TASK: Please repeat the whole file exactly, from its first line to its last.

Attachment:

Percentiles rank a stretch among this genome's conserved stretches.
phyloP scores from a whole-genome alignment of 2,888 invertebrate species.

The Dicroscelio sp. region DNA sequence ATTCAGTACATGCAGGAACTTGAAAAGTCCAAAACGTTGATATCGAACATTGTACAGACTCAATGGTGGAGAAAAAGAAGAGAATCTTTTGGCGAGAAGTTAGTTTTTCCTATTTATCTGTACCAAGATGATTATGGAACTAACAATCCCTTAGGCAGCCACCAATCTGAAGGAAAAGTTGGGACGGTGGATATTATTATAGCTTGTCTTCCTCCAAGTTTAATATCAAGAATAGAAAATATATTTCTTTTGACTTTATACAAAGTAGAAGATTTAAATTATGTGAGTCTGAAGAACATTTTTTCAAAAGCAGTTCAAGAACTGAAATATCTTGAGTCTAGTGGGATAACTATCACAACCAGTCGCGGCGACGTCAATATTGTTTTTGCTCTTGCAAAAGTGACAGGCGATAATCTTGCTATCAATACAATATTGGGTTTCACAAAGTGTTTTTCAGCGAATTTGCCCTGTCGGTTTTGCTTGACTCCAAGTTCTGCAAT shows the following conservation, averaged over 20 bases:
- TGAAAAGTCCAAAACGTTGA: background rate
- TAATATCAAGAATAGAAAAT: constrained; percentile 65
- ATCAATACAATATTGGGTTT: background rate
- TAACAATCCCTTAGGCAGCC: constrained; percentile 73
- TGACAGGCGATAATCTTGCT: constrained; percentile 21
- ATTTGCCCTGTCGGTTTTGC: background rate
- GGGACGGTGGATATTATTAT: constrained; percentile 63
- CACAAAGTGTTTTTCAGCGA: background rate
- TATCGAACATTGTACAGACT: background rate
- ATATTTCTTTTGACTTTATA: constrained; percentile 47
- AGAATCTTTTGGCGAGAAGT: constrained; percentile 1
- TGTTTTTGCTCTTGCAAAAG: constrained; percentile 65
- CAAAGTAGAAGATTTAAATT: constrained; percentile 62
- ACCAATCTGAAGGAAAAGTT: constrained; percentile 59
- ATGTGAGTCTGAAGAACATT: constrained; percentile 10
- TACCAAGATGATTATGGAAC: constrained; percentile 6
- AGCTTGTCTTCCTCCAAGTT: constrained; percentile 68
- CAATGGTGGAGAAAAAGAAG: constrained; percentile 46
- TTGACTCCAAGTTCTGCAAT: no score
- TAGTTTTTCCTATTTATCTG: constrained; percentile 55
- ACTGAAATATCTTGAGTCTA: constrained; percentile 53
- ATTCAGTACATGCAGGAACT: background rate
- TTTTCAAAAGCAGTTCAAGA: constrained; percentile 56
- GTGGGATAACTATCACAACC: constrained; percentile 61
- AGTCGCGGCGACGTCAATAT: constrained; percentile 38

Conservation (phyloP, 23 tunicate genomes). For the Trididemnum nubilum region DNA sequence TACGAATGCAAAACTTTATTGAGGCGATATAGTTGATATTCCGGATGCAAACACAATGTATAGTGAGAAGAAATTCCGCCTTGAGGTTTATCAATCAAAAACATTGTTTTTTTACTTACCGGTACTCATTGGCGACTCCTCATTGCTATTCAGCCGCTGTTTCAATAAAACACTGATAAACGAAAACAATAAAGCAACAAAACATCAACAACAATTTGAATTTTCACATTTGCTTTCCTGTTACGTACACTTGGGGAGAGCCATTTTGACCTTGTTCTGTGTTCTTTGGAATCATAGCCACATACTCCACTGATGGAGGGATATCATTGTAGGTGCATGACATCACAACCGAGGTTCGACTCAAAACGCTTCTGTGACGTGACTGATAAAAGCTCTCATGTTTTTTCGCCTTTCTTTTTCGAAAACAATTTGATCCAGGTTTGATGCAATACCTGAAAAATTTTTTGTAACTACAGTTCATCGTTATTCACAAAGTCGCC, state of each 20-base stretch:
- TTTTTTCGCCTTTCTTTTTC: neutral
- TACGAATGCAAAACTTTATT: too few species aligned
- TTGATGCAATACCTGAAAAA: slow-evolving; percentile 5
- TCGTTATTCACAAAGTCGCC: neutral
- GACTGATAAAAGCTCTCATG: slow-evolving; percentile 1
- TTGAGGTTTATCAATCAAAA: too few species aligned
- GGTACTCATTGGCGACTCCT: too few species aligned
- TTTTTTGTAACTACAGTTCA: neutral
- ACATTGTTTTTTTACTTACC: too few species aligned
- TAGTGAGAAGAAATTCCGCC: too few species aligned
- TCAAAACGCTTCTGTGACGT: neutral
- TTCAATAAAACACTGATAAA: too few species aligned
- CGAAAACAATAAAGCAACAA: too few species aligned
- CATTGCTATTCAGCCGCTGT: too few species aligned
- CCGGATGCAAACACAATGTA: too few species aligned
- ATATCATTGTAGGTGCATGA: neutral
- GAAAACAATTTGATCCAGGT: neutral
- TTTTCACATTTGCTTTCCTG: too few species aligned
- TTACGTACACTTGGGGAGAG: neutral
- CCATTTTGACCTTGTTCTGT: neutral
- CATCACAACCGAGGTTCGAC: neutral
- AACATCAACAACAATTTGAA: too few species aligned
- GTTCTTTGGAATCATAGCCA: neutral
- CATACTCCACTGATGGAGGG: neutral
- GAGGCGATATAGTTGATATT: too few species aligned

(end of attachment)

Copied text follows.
Percentiles rank a stretch among this genome's conserved stretches.
phyloP scores from a whole-genome alignment of 2,888 invertebrate species.

The Dicroscelio sp. region DNA sequence ATTCAGTACATGCAGGAACTTGAAAAGTCCAAAACGTTGATATCGAACATTGTACAGACTCAATGGTGGAGAAAAAGAAGAGAATCTTTTGGCGAGAAGTTAGTTTTTCCTATTTATCTGTACCAAGATGATTATGGAACTAACAATCCCTTAGGCAGCCACCAATCTGAAGGAAAAGTTGGGACGGTGGATATTATTATAGCTTGTCTTCCTCCAAGTTTAATATCAAGAATAGAAAATATATTTCTTTTGACTTTATACAAAGTAGAAGATTTAAATTATGTGAGTCTGAAGAACATTTTTTCAAAAGCAGTTCAAGAACTGAAATATCTTGAGTCTAGTGGGATAACTATCACAACCAGTCGCGGCGACGTCAATATTGTTTTTGCTCTTGCAAAAGTGACAGGCGATAATCTTGCTATCAATACAATATTGGGTTTCACAAAGTGTTTTTCAGCGAATTTGCCCTGTCGGTTTTGCTTGACTCCAAGTTCTGCAAT shows the following conservation, averaged over 20 bases:
- TGAAAAGTCCAAAACGTTGA: background rate
- TAATATCAAGAATAGAAAAT: constrained; percentile 65
- ATCAATACAATATTGGGTTT: background rate
- TAACAATCCCTTAGGCAGCC: constrained; percentile 73
- TGACAGGCGATAATCTTGCT: constrained; percentile 21
- ATTTGCCCTGTCGGTTTTGC: background rate
- GGGACGGTGGATATTATTAT: constrained; percentile 63
- CACAAAGTGTTTTTCAGCGA: background rate
- TATCGAACATTGTACAGACT: background rate
- ATATTTCTTTTGACTTTATA: constrained; percentile 47
- AGAATCTTTTGGCGAGAAGT: constrained; percentile 1
- TGTTTTTGCTCTTGCAAAAG: constrained; percentile 65
- CAAAGTAGAAGATTTAAATT: constrained; percentile 62
- ACCAATCTGAAGGAAAAGTT: constrained; percentile 59
- ATGTGAGTCTGAAGAACATT: constrained; percentile 10
- TACCAAGATGATTATGGAAC: constrained; percentile 6
- AGCTTGTCTTCCTCCAAGTT: constrained; percentile 68
- CAATGGTGGAGAAAAAGAAG: constrained; percentile 46
- TTGACTCCAAGTTCTGCAAT: no score
- TAGTTTTTCCTATTTATCTG: constrained; percentile 55
- ACTGAAATATCTTGAGTCTA: constrained; percentile 53
- ATTCAGTACATGCAGGAACT: background rate
- TTTTCAAAAGCAGTTCAAGA: constrained; percentile 56
- GTGGGATAACTATCACAACC: constrained; percentile 61
- AGTCGCGGCGACGTCAATAT: constrained; percentile 38

Conservation (phyloP, 23 tunicate genomes). For the Trididemnum nubilum region DNA sequence TACGAATGCAAAACTTTATTGAGGCGATATAGTTGATATTCCGGATGCAAACACAATGTATAGTGAGAAGAAATTCCGCCTTGAGGTTTATCAATCAAAAACATTGTTTTTTTACTTACCGGTACTCATTGGCGACTCCTCATTGCTATTCAGCCGCTGTTTCAATAAAACACTGATAAACGAAAACAATAAAGCAACAAAACATCAACAACAATTTGAATTTTCACATTTGCTTTCCTGTTACGTACACTTGGGGAGAGCCATTTTGACCTTGTTCTGTGTTCTTTGGAATCATAGCCACATACTCCACTGATGGAGGGATATCATTGTAGGTGCATGACATCACAACCGAGGTTCGACTCAAAACGCTTCTGTGACGTGACTGATAAAAGCTCTCATGTTTTTTCGCCTTTCTTTTTCGAAAACAATTTGATCCAGGTTTGATGCAATACCTGAAAAATTTTTTGTAACTACAGTTCATCGTTATTCACAAAGTCGCC, state of each 20-base stretch:
- TTTTTTCGCCTTTCTTTTTC: neutral
- TACGAATGCAAAACTTTATT: too few species aligned
- TTGATGCAATACCTGAAAAA: slow-evolving; percentile 5
- TCGTTATTCACAAAGTCGCC: neutral
- GACTGATAAAAGCTCTCATG: slow-evolving; percentile 1
- TTGAGGTTTATCAATCAAAA: too few species aligned
- GGTACTCATTGGCGACTCCT: too few species aligned
- TTTTTTGTAACTACAGTTCA: neutral
- ACATTGTTTTTTTACTTACC: too few species aligned
- TAGTGAGAAGAAATTCCGCC: too few species aligned
- TCAAAACGCTTCTGTGACGT: neutral
- TTCAATAAAACACTGATAAA: too few species aligned
- CGAAAACAATAAAGCAACAA: too few species aligned
- CATTGCTATTCAGCCGCTGT: too few species aligned
- CCGGATGCAAACACAATGTA: too few species aligned
- ATATCATTGTAGGTGCATGA: neutral
- GAAAACAATTTGATCCAGGT: neutral
- TTTTCACATTTGCTTTCCTG: too few species aligned
- TTACGTACACTTGGGGAGAG: neutral
- CCATTTTGACCTTGTTCTGT: neutral
- CATCACAACCGAGGTTCGAC: neutral
- AACATCAACAACAATTTGAA: too few species aligned
- GTTCTTTGGAATCATAGCCA: neutral
- CATACTCCACTGATGGAGGG: neutral
- GAGGCGATATAGTTGATATT: too few species aligned